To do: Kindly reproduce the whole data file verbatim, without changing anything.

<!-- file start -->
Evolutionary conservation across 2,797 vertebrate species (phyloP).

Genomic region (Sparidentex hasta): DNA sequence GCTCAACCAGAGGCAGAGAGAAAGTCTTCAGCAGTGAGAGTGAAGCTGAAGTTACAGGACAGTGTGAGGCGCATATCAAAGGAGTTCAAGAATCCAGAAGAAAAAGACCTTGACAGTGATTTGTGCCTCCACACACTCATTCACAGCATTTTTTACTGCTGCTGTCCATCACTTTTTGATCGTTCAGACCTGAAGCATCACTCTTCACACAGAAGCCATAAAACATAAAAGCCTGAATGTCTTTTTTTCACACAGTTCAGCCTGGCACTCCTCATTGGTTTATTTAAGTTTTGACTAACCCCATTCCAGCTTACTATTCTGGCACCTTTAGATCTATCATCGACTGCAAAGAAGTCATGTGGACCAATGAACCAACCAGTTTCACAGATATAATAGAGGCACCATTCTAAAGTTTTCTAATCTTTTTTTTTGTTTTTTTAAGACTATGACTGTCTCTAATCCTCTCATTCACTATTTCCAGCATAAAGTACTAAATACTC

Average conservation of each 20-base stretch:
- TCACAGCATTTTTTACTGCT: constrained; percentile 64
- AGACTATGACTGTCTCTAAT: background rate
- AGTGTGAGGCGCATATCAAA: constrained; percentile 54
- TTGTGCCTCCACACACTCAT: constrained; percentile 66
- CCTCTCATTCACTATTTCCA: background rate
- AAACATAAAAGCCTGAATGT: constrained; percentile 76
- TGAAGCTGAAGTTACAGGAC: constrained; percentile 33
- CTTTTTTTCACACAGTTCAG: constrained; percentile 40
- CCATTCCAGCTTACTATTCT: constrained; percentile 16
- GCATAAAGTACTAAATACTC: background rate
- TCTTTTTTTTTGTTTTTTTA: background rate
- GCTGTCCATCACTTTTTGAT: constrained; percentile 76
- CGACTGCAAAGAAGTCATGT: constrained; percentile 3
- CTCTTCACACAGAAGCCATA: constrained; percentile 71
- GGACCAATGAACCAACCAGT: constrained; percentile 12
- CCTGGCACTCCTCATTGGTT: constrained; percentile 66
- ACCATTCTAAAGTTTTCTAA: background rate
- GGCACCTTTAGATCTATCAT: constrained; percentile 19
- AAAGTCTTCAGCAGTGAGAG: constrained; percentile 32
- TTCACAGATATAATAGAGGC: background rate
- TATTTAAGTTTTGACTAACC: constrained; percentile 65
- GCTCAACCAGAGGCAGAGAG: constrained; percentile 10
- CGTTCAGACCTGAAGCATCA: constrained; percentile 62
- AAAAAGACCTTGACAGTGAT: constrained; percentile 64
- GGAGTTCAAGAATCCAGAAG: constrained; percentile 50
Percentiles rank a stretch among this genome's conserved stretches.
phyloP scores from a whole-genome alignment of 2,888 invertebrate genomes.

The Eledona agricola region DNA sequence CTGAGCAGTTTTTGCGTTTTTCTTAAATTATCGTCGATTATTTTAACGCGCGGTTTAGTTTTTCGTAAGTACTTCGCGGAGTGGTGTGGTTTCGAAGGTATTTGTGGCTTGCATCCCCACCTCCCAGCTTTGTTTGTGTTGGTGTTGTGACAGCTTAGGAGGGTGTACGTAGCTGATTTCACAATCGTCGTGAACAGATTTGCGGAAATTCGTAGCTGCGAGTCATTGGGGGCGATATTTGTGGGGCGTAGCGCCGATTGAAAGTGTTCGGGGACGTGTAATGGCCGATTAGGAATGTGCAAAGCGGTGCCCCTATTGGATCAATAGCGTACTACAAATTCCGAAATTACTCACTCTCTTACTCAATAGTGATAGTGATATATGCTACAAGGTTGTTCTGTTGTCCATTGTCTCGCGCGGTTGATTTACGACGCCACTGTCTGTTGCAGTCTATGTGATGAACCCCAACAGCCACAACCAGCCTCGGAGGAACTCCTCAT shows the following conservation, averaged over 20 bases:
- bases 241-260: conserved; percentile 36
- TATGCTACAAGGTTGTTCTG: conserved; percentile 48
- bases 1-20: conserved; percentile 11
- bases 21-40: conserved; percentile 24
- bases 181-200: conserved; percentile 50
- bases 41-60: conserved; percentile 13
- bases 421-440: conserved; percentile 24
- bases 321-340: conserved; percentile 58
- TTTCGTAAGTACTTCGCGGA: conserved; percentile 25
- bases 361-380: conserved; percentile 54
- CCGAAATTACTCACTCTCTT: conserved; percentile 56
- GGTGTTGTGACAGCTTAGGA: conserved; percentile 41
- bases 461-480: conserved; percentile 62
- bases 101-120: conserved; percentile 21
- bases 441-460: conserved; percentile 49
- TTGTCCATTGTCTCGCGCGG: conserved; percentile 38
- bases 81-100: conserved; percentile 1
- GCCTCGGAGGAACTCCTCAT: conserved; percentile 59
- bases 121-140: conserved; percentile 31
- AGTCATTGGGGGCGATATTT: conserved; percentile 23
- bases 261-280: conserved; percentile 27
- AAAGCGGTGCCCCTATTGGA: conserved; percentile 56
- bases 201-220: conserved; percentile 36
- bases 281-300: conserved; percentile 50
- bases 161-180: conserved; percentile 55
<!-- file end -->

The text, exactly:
Evolutionary conservation across 2,797 vertebrate species (phyloP).

Genomic region (Sparidentex hasta): DNA sequence GCTCAACCAGAGGCAGAGAGAAAGTCTTCAGCAGTGAGAGTGAAGCTGAAGTTACAGGACAGTGTGAGGCGCATATCAAAGGAGTTCAAGAATCCAGAAGAAAAAGACCTTGACAGTGATTTGTGCCTCCACACACTCATTCACAGCATTTTTTACTGCTGCTGTCCATCACTTTTTGATCGTTCAGACCTGAAGCATCACTCTTCACACAGAAGCCATAAAACATAAAAGCCTGAATGTCTTTTTTTCACACAGTTCAGCCTGGCACTCCTCATTGGTTTATTTAAGTTTTGACTAACCCCATTCCAGCTTACTATTCTGGCACCTTTAGATCTATCATCGACTGCAAAGAAGTCATGTGGACCAATGAACCAACCAGTTTCACAGATATAATAGAGGCACCATTCTAAAGTTTTCTAATCTTTTTTTTTGTTTTTTTAAGACTATGACTGTCTCTAATCCTCTCATTCACTATTTCCAGCATAAAGTACTAAATACTC

Average conservation of each 20-base stretch:
- TCACAGCATTTTTTACTGCT: constrained; percentile 64
- AGACTATGACTGTCTCTAAT: background rate
- AGTGTGAGGCGCATATCAAA: constrained; percentile 54
- TTGTGCCTCCACACACTCAT: constrained; percentile 66
- CCTCTCATTCACTATTTCCA: background rate
- AAACATAAAAGCCTGAATGT: constrained; percentile 76
- TGAAGCTGAAGTTACAGGAC: constrained; percentile 33
- CTTTTTTTCACACAGTTCAG: constrained; percentile 40
- CCATTCCAGCTTACTATTCT: constrained; percentile 16
- GCATAAAGTACTAAATACTC: background rate
- TCTTTTTTTTTGTTTTTTTA: background rate
- GCTGTCCATCACTTTTTGAT: constrained; percentile 76
- CGACTGCAAAGAAGTCATGT: constrained; percentile 3
- CTCTTCACACAGAAGCCATA: constrained; percentile 71
- GGACCAATGAACCAACCAGT: constrained; percentile 12
- CCTGGCACTCCTCATTGGTT: constrained; percentile 66
- ACCATTCTAAAGTTTTCTAA: background rate
- GGCACCTTTAGATCTATCAT: constrained; percentile 19
- AAAGTCTTCAGCAGTGAGAG: constrained; percentile 32
- TTCACAGATATAATAGAGGC: background rate
- TATTTAAGTTTTGACTAACC: constrained; percentile 65
- GCTCAACCAGAGGCAGAGAG: constrained; percentile 10
- CGTTCAGACCTGAAGCATCA: constrained; percentile 62
- AAAAAGACCTTGACAGTGAT: constrained; percentile 64
- GGAGTTCAAGAATCCAGAAG: constrained; percentile 50
Percentiles rank a stretch among this genome's conserved stretches.
phyloP scores from a whole-genome alignment of 2,888 invertebrate genomes.

The Eledona agricola region DNA sequence CTGAGCAGTTTTTGCGTTTTTCTTAAATTATCGTCGATTATTTTAACGCGCGGTTTAGTTTTTCGTAAGTACTTCGCGGAGTGGTGTGGTTTCGAAGGTATTTGTGGCTTGCATCCCCACCTCCCAGCTTTGTTTGTGTTGGTGTTGTGACAGCTTAGGAGGGTGTACGTAGCTGATTTCACAATCGTCGTGAACAGATTTGCGGAAATTCGTAGCTGCGAGTCATTGGGGGCGATATTTGTGGGGCGTAGCGCCGATTGAAAGTGTTCGGGGACGTGTAATGGCCGATTAGGAATGTGCAAAGCGGTGCCCCTATTGGATCAATAGCGTACTACAAATTCCGAAATTACTCACTCTCTTACTCAATAGTGATAGTGATATATGCTACAAGGTTGTTCTGTTGTCCATTGTCTCGCGCGGTTGATTTACGACGCCACTGTCTGTTGCAGTCTATGTGATGAACCCCAACAGCCACAACCAGCCTCGGAGGAACTCCTCAT shows the following conservation, averaged over 20 bases:
- bases 241-260: conserved; percentile 36
- TATGCTACAAGGTTGTTCTG: conserved; percentile 48
- bases 1-20: conserved; percentile 11
- bases 21-40: conserved; percentile 24
- bases 181-200: conserved; percentile 50
- bases 41-60: conserved; percentile 13
- bases 421-440: conserved; percentile 24
- bases 321-340: conserved; percentile 58
- TTTCGTAAGTACTTCGCGGA: conserved; percentile 25
- bases 361-380: conserved; percentile 54
- CCGAAATTACTCACTCTCTT: conserved; percentile 56
- GGTGTTGTGACAGCTTAGGA: conserved; percentile 41
- bases 461-480: conserved; percentile 62
- bases 101-120: conserved; percentile 21
- bases 441-460: conserved; percentile 49
- TTGTCCATTGTCTCGCGCGG: conserved; percentile 38
- bases 81-100: conserved; percentile 1
- GCCTCGGAGGAACTCCTCAT: conserved; percentile 59
- bases 121-140: conserved; percentile 31
- AGTCATTGGGGGCGATATTT: conserved; percentile 23
- bases 261-280: conserved; percentile 27
- AAAGCGGTGCCCCTATTGGA: conserved; percentile 56
- bases 201-220: conserved; percentile 36
- bases 281-300: conserved; percentile 50
- bases 161-180: conserved; percentile 55